A month after the accident that involved a giant cruise ship, a new tragedy was almost avoided this Sunday night, when the "Costa Deliziosa" cruise, almost 300 meters long and capable of transporting almost 3,000 passengers, brushed against A yacht as it left the lagoon of Venice, causing panic on board.
The big boat was moving away from the Italian city in the rain and strong winds, pulled by tugboats. The storm deported the boat to a yacht that was boarded near the famous St. Mark's Square. The members of the yacht's crew, a 50-meter ship, tiny by the side of the cruise, threw themselves from their ship to the dock. Luckily, the tugboat managed to move the "Costa Deliziosa" away from the yacht and guide it towards the exit of the lagoon without any other problem. This accident, prevented at the last moment, occurred only five weeks after another cruise ship crashed in Venice causing four minor injuries.
A victim of an engine failure earlier this June, the MSC Opera, a cruise ship capable of transporting nearly 2,680 passengers, was sailing along the Giudecca Canal when it hit a dock before crashing into a tourist boat it was trying to cover. The accident videos posted on Twitter showed tourists running on the shore in front of the 275-meter ship scraping the entire dock, engines roaring.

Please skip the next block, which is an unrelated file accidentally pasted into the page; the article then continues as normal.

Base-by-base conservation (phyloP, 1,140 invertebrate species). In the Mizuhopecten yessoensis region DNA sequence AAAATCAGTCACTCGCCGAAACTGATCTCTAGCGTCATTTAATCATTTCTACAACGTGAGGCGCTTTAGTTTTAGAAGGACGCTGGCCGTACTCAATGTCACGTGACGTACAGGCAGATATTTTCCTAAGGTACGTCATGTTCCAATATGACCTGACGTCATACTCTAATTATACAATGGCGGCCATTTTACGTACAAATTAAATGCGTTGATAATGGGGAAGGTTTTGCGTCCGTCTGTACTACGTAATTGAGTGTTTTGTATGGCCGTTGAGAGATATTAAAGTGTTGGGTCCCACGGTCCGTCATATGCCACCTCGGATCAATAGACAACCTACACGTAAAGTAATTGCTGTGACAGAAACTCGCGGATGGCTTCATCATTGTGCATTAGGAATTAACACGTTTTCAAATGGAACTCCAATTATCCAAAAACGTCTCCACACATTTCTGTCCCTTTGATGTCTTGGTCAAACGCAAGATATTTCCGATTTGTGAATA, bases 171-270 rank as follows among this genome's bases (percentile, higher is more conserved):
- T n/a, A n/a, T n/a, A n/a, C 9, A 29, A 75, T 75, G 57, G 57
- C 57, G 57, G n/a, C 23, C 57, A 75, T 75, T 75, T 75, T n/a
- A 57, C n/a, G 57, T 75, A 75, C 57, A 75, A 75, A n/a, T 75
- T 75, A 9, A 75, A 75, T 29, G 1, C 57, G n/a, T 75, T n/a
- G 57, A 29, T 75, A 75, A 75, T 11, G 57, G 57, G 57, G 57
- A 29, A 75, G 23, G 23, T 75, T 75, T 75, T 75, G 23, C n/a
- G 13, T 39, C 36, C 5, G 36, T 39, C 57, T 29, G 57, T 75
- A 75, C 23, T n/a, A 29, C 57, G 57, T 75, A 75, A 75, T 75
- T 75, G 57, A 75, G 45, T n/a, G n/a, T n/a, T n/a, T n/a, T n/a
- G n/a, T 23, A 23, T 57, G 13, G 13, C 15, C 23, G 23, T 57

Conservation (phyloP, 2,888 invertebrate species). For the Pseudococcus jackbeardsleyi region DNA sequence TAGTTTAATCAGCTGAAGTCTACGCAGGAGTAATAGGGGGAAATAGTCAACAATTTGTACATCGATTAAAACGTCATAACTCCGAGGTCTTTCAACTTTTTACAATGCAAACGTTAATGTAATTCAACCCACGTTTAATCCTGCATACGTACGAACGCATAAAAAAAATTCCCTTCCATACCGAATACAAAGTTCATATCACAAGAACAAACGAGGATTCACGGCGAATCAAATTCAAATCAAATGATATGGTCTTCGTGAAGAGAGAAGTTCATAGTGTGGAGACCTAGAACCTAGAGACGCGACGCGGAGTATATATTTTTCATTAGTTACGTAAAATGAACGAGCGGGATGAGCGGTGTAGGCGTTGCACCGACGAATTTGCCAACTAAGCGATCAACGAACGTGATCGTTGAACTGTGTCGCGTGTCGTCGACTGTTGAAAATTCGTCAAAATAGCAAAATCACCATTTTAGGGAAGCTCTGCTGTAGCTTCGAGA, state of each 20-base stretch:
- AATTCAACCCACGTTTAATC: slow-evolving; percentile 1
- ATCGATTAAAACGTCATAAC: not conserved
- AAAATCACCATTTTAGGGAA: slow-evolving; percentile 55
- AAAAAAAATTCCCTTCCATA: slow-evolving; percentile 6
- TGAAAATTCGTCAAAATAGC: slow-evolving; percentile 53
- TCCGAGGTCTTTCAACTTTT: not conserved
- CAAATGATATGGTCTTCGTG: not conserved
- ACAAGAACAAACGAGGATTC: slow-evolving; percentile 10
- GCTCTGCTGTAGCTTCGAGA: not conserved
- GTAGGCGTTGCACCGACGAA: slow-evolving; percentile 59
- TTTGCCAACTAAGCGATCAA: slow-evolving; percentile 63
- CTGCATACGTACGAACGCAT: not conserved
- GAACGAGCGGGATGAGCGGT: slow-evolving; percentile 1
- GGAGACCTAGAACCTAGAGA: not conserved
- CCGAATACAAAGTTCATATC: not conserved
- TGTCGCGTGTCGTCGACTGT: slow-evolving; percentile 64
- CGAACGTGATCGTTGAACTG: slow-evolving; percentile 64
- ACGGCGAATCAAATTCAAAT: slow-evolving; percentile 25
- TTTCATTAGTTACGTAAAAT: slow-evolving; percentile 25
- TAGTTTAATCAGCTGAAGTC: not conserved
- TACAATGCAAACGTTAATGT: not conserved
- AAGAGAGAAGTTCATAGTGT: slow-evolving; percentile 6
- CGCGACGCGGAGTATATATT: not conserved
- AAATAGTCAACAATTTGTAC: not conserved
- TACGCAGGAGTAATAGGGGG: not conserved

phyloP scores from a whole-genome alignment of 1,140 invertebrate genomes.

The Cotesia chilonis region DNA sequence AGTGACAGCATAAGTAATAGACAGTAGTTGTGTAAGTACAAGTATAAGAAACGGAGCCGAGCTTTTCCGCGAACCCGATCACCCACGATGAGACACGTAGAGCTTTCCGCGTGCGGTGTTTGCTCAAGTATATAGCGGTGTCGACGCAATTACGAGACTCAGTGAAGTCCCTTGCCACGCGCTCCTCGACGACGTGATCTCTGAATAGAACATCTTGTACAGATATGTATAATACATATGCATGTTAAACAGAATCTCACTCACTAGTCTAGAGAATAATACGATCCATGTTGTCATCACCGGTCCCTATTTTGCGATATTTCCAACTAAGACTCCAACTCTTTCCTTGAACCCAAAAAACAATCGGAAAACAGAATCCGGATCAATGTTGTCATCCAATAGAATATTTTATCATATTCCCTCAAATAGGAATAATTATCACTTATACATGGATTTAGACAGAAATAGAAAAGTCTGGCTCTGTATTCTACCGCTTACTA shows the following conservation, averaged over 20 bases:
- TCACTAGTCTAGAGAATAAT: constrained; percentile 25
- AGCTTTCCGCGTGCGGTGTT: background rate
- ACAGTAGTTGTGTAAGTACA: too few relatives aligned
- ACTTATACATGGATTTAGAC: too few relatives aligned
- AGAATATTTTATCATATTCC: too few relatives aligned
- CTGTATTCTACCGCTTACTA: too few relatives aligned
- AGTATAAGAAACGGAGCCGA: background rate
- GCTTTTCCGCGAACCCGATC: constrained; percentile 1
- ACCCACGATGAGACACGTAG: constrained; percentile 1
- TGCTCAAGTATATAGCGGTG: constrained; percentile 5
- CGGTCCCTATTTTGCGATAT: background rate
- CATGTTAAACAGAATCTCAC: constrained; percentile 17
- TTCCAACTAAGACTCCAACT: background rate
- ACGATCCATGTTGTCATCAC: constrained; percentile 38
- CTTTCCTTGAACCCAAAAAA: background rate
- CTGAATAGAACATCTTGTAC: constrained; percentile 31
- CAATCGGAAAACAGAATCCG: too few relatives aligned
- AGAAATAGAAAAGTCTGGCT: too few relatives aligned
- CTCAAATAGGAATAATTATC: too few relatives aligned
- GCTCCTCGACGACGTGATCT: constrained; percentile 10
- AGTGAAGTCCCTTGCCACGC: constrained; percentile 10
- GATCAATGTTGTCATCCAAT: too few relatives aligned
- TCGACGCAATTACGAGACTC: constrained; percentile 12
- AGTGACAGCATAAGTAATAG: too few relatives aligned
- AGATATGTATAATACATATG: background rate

These accidents have resuscitated the strong debates that are shaking Venice about the damage caused by cruises in the port city and its lagoon – classified as UNESCO world heritage. These "giants of the seas" sail near the shore, and their tall chimneys jut out from behind the bell towers and bridges of the city. Environmental advocates accuse cruise ships of contributing to the erosion of the city's foundations.
Italy adopted a development plan for the lagoon in November 2017, which supports the lucrative activity of the cruise ships and at the same time aims to change the trajectory of the ships that in the future will not have to cross the city through the Giudecca channel, along the Plaza de San Marcos, thanks to the construction of a new maritime terminal. .